It’s been a while since my last capoeira update, sorry for that. In late autumn I was sick for a few weeks and lost a lot of the muscles in my back and my arms and a bit of the flexibility for which I had worked so hard during the summer. As I stated a few months ago, one of my goals for 2016 is the ponte walkover. It’s still on my list, but I still have to work on regaining said muscles and the flexibility of my spine (and straighten my arms more) before I can think of starting to work on the actual walkover part. I’d love to be able to do at least an assisted walkover by summer, so I could do it in the park on the green grass where I started working on this move. Before Christmas break we practised the aú de frente (mix of a cartwheel and a front walkover; some people in our group call it aú amazonas, which I think is confusing, considering it is also another name for the aú batido) in one class. I tried it a couple of times after that and today we practised it again. It’s a really pretty movement and takes more courage and flexibility/balance than raw strength, so this is on my “learn before summer is over” list as well, especially since I’m already half way there. So 2016 is going to be my walkover year ;) This includes trying to get to a free standing handstand, which would make many movements a lot easier and more balanced. And as I’ll finally, finally get my very own berimbau in just a few days if all goes well (when I asked him today, contra mestre said he’d try to prepare a médio for me by Friday or Monday from the materials he brought back from Brazil recently!), another goal would be learning at least one new toque.
I didn’t make a lot of further progress concerning the basic techniques – apart from a faster and more precise martelo maybe -, but I started to learn and/or use a few new movements. The aú de frente I already mentioned above, but I also did my first few rather miserable attempts of an au cabeça no chão (sort of a cartwheel with the head on the ground). Additionally I’m working on including more ground movements in general, e.g. different rolês and fintas of low kicks. I can hold a handstand for a few seconds after pushing away from the wall sometimes, or hold it for a longer time while touching the wall for support with only the toes of one foot. And my last macaco today seemed to be good enough for the contra mestre to nod and walk away instead of giving tons of instructions. I’m still not able to do one starting with my left hand, though.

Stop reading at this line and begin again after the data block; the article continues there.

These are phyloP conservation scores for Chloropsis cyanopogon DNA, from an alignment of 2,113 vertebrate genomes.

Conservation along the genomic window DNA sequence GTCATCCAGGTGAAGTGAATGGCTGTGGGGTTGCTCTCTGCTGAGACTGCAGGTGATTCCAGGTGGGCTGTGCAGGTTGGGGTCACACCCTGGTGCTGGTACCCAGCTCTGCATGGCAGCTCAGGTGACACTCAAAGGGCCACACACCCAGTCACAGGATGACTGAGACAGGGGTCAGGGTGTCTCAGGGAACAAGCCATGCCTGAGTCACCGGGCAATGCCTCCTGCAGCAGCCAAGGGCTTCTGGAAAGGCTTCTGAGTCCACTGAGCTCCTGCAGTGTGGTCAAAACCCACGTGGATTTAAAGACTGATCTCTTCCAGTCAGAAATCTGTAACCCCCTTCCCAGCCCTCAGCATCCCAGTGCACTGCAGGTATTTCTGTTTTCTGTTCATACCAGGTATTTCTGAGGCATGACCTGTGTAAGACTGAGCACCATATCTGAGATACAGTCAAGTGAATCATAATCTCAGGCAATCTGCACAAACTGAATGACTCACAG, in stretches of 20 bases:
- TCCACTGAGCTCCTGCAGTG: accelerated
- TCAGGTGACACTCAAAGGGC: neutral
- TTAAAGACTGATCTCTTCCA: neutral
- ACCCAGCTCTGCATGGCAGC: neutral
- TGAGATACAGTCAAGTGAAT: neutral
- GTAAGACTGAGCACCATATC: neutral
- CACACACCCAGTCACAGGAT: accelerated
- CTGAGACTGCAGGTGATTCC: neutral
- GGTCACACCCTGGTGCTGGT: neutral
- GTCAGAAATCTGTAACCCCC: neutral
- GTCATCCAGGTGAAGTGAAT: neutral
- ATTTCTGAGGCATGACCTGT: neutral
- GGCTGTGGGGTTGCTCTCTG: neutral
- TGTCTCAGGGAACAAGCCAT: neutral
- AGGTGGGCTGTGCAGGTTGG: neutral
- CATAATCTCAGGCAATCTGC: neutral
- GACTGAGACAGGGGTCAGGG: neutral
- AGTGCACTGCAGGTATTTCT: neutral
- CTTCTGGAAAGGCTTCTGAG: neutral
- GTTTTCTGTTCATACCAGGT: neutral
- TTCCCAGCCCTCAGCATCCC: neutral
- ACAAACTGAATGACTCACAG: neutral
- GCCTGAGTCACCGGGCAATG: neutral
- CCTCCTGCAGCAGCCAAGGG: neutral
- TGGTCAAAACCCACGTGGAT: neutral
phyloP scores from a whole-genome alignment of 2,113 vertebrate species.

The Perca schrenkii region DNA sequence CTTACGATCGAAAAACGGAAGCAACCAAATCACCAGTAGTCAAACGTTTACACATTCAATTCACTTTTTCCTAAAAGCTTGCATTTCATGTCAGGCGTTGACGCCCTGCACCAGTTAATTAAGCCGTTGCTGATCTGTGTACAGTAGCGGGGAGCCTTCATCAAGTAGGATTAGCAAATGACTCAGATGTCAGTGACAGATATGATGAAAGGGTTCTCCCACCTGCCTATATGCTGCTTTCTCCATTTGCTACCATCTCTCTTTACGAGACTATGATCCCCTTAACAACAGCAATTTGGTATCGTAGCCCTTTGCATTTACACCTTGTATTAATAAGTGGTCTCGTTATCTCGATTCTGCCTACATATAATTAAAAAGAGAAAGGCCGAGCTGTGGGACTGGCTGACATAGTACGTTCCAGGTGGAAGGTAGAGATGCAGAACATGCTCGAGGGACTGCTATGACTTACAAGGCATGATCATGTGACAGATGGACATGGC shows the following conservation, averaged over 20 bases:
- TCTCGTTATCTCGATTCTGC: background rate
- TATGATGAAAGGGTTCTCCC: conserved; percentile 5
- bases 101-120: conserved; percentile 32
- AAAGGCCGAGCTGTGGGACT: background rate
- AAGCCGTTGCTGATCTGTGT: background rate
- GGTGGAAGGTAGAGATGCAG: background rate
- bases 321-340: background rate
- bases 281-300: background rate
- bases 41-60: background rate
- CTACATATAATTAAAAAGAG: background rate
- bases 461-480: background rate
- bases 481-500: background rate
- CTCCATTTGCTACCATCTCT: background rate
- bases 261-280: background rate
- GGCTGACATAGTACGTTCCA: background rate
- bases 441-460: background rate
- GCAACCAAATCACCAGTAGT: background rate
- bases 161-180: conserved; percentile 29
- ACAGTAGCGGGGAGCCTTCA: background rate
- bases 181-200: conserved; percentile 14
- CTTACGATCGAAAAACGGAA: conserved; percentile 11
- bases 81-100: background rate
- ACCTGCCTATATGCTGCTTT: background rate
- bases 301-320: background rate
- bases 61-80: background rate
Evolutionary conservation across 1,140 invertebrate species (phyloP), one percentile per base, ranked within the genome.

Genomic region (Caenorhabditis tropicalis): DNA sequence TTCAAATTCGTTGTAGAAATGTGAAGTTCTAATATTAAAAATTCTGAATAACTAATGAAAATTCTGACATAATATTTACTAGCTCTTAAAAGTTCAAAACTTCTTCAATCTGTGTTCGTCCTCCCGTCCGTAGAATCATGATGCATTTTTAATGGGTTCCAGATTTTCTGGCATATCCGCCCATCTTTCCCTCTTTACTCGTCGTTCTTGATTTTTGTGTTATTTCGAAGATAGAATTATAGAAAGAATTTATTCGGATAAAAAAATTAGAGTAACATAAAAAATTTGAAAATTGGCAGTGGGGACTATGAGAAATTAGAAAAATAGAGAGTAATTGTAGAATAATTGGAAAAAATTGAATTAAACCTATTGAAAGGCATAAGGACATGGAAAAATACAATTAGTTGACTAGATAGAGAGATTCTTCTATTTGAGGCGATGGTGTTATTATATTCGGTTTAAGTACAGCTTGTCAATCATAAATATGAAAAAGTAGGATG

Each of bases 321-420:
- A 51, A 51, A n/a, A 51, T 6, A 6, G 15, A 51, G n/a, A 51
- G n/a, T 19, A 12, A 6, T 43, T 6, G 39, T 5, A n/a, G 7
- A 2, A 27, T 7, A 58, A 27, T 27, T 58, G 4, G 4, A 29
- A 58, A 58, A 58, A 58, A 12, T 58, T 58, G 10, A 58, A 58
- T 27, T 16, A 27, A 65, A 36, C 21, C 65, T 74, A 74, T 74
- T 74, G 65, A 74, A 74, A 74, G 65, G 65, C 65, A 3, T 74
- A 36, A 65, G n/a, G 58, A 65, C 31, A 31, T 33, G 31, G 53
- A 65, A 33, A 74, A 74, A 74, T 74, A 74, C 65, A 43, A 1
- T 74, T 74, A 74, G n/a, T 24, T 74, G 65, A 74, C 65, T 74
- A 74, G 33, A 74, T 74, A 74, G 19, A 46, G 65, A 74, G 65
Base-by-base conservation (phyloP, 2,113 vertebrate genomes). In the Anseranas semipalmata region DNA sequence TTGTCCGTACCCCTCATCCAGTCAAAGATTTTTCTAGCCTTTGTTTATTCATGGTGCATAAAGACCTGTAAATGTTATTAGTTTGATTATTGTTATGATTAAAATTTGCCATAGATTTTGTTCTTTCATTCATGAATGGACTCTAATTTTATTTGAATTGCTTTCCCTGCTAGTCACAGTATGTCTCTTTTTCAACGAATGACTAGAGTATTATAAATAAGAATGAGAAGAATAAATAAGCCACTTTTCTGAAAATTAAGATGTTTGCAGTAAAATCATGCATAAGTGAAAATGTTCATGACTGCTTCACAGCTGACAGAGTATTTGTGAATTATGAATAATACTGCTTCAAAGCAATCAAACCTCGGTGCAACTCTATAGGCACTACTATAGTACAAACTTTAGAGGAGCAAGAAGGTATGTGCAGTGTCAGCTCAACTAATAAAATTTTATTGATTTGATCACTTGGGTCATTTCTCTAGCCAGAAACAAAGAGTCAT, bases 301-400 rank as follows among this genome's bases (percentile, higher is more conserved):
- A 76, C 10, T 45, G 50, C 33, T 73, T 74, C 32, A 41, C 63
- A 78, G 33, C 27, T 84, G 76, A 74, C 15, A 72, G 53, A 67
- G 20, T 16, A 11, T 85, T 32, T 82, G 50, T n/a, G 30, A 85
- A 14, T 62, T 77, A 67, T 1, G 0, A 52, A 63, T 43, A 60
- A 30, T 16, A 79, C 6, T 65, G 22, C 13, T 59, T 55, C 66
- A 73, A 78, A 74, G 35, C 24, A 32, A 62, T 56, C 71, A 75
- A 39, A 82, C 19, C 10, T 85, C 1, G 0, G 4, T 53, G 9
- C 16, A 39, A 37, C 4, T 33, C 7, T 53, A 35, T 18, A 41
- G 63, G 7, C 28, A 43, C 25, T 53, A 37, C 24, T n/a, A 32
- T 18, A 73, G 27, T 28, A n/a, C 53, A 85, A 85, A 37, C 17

My newest inspiration are the videos by Andrea Cazotti. He combines capoeira, acro dance, tricking, and a lot of heart and soul to create beautiful movement art. These are two of my favourite videos by him (narrations in French, but with English subtitles):
I’ve also started to read Tao of Jeet Kune Do (Bruce Lee). While it isn’t about capoeira at all I can relate a lot to the ideas and the mindset described in this book. Sadly the book on Capoeira Conditioning (bodyweight training with capoeira movements) hasn’t arrived yet. It should have been here by end of December.
How have you been, capoeiristas? What are your goals for the next few months? What is your inspiration?
So today was the second time I had the chance to practise playing the berimbau, after I was allowed to hold one for the first time two weeks ago. I have a lot of trouble holding even a very light one due to problems with my finger joints (mostly the metacarpophalangeal joints), but today I managed to play at least for a few moments without any cheating. Last time I had supported the berimbau by leaning it against my forehead, which worked for me but weirded out some people, so today I heeded the advice of a friend and just kept the cabaça against my body most of the time instead of moving it back and forth, producing only muted sounds but not having to worry about the verga wobbling around in my hand all the time.
I was also very happy when I discovered I have already internalised São Bento Grande de Angola far enough to sing along the chorus of a few easy familiar songs.